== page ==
James Lawton: Conte looking like latest lead man in Roman's extras
An old image of Roman Abramovich has leapt into focus these last few days of Chelsea disarray. As last season's turbulent hero Diego Costa smoulders in limbo, as the conquering coach Antonio Conte wonders what he might have done to have a more persuasive voice, the picture goes back 13 years to the banks of the Tagus in Lisbon.
In his first year as Chelsea owner, Abramovich arrived for the European Championships. He looked down from his super yacht to the fleet of Mercedes he had ordered up to the jetty.
Beside each one a liveried chauffeur waited to hear who was to be the next important football figure ferried into the presence of the oligarch who had decided to make the game his ultimate plaything.
If ever there was a moment when you sensed the world's most popular game, the one of the streets and the people, was changing, utterly, it was maybe this one.
The most significant summons by Abramovich was to Jose Mourinho, who had just won his first Champions League title with Porto. Mourinho, despite winning two successive Premier League titles, would soon learn the folly of his declaration that he was both the director and the star of his own movie.
He wasn't, of course. For all his charisma and talent and results, he was an extra. Roman's extra.
That, all the weight of current evidence suggests, is the kind of shocking sense of personal diminishment Conte takes to Wembley tomorrow afternoon.
He faces a composed and dangerous Tottenham under the shadow of a shocking home defeat to Burnley - and a withering possibility that last season's title-winning brilliance will be seen to be already dying on the vine.
But by whose hand? Conte, the eighth Abramovich appointment since Mourinho's first stint, knows, more keenly than he could ever have imagined in his superb years at Juventus and first inspired crusade at Stamford Bridge, that he is no longer operating year to year, achievement by achievement, but from whim to whim of the owner..
Maybe Abramovich will see the need to spend some late money as the odds-makers make Spurs firm favourites but this is unlikely to appease the spirit of a man who believed he had earned the right to make his own choices, do his own building.
Mourinho had the same conviction after his blazing start at Stamford Bridge but he was disabused of it within a couple of years. The first huge fissure between owner and manager came when Abramovich brought in his Ukrainian chum Andriy Shevchenko, a superb striker for Milan but one who had plainly had the best of his days when he arrived at Chelsea. Mourinho's failed argument was that Shevchenko's arrival would disrupt a winning system, and most particularly the value of Didier Drogba's power and movement across the front of the attack. Mourinho made his case but was it was received with an unyielding nyet.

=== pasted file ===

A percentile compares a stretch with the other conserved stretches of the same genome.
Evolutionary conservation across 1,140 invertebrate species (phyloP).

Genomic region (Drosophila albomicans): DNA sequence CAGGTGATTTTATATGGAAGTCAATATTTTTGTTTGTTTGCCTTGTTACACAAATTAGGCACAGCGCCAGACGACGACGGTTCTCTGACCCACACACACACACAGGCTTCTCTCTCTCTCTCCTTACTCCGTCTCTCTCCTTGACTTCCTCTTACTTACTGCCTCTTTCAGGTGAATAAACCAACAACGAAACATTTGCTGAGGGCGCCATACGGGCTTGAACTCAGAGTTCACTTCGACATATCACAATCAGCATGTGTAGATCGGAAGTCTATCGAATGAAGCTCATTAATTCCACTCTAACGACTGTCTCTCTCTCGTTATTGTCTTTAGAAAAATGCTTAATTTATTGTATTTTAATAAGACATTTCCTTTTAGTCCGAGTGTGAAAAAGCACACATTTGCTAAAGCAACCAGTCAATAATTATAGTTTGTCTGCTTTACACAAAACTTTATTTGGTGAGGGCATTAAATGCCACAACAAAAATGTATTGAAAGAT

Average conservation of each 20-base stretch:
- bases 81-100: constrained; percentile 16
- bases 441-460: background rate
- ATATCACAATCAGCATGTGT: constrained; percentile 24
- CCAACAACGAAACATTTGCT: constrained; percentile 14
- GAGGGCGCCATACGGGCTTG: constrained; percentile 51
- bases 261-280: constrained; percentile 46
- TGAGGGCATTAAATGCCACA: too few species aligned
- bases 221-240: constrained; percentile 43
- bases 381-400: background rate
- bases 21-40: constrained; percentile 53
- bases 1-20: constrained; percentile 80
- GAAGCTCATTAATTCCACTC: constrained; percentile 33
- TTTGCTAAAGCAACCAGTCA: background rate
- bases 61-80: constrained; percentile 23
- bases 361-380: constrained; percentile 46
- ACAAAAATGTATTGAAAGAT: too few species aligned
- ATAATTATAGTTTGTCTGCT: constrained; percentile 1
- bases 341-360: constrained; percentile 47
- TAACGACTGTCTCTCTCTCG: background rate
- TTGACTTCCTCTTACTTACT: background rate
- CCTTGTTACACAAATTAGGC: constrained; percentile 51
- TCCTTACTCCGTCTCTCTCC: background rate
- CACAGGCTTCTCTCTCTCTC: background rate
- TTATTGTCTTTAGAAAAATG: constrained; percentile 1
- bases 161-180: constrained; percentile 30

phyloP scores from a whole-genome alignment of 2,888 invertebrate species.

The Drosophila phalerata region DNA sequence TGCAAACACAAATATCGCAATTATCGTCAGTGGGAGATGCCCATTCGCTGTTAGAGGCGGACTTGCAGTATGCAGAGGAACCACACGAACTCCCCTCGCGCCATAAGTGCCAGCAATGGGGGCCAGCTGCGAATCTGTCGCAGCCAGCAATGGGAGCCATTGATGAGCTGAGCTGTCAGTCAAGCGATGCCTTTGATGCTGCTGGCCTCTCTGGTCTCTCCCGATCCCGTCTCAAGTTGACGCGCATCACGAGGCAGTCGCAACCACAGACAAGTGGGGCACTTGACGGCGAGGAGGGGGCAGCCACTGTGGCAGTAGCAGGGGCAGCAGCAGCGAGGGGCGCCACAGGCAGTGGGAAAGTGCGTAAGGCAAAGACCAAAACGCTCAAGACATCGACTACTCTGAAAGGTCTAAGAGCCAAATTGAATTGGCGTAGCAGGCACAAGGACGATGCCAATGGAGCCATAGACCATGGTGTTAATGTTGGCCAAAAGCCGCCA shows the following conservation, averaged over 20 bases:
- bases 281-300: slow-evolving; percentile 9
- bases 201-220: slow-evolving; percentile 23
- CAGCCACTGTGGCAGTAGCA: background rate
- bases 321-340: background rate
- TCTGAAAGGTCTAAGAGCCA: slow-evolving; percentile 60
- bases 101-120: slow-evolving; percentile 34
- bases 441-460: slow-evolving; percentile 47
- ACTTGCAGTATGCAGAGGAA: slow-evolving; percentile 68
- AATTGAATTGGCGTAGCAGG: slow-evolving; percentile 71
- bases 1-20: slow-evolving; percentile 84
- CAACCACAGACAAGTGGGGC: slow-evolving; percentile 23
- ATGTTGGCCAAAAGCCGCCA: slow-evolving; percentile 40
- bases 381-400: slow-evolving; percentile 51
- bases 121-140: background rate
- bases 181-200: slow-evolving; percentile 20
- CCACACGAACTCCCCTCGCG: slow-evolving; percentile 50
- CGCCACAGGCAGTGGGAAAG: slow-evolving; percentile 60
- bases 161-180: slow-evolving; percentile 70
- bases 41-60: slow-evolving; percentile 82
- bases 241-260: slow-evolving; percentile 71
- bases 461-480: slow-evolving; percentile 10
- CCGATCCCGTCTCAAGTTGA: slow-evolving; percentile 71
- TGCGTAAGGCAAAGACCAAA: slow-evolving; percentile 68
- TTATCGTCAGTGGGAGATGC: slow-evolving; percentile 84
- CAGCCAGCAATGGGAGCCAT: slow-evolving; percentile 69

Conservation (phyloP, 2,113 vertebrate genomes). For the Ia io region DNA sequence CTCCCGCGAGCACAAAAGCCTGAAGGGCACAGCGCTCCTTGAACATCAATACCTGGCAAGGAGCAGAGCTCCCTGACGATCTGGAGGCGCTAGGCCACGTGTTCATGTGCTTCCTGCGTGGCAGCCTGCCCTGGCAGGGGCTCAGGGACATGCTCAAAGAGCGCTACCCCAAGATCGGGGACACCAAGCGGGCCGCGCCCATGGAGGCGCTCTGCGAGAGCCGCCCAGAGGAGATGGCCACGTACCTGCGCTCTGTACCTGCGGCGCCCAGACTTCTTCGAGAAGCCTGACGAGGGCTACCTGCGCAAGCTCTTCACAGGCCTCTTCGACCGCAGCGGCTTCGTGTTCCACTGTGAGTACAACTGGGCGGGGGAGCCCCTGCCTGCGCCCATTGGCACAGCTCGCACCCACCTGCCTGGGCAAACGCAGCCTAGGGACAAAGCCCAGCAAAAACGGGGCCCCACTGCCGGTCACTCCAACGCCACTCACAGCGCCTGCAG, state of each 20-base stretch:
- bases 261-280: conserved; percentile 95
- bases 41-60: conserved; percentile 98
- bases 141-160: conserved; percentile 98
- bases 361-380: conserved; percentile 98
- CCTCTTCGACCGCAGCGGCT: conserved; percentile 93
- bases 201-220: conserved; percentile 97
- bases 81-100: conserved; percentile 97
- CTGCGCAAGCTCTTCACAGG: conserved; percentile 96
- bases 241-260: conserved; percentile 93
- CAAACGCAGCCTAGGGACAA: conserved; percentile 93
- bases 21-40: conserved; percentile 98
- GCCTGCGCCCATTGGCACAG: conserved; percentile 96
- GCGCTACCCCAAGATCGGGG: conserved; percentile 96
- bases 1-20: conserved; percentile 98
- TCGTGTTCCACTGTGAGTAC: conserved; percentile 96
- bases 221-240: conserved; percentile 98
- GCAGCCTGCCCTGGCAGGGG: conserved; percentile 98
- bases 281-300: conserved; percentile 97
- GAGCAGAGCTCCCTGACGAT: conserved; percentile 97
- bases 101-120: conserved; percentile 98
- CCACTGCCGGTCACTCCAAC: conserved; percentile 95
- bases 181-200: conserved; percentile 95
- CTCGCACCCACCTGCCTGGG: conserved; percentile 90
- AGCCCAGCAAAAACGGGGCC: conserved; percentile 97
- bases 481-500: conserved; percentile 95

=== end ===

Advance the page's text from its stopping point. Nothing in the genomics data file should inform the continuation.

The manager paid with his job and was succeeded by Abramovich's friend and adviser Avram Grant. A pattern was set that reached its nadir in 2011, when Carlo Ancelotti was fired in a back corridor of Goodison Park after the last match of the season.
It was Ancelotti's reward for finishing second to Manchester United, a year after winning the title and FA Cup double in his first season. Ancelotti shrugged philosophically and collected his £5m pay-off. He was not so surprised. When he was appointed he was Chelsea's fourth manager in 21 months, after Mourinho, Grant and the World Cup-winning Brazilian Luiz Felipe Scolari.
If Conte thought he had insulated himself against such a fate with his impassioned renovation of the team that fell apart after Mourinho's title win of 2015, he might have perhaps spared himself some of the agony by calling his compatriot Ancelotti.
As it is, Tottenham chairman Daniel Levy has every reason to congratulate himself behind his sphinx-like expression. Notorious for his buy low, sell high policies, and not exactly without blood on his hands after the firing of the popular Harry Redknapp, he has reason to anticipate another season of growing stature for his team.
With just one addition in the summer so far, and with full-back Danny Rose complaining about frugal wages in the wake of his team-mate Kyle Walker's £50m departure to Manchester City, Spurs have rarely looked more comfortable in the upper echelons of the English game and with the Champions League on the horizon.
In Mauricio Pochettino, Levy has a manager he might have fashioned in his most practical dreams.
Tactically astute, a good handler of the more fragile temperaments, his influence on the team, and especially the young players, has been consistently inspired. In the wake of Walker's departure, Pochettino unfurled the player's 20-year old near namesake Kyle Walker-Peters in the opener at Newcastle. The result was a performance of fine control and maturity, one guaranteed to flash pound signs for the future in the eyes of a chairman for whom saleability is the bottom line of any assessment of a young player's potential.
Pochettino, of course, has other priorities and they received plenty of encouragement in the 2-0 win at Newcastle, a performance filled with so much of the assurance that carried Spurs to second place last season - and enabled them to beat the champions at home and lose narrowly and contentiously at Stamford Bridge.
Certainly, they appear to carry a marked edge into tomorrow's game. Harry Kane and Christian Eriksen bring power and creativity and Dele Alli continues to display a competitive hauteur that makes Levy's bracketing of him with Neymar Junior maybe, who knows, only a temporary madness.
In the case of Roman Abramovich the condition seems unlikely to wane. So far it has brought five Premier League titles and a Champions League win. No doubt he wanted more when he sailed down the Tagus, but then that was before he made it clear he would live only by his own rules.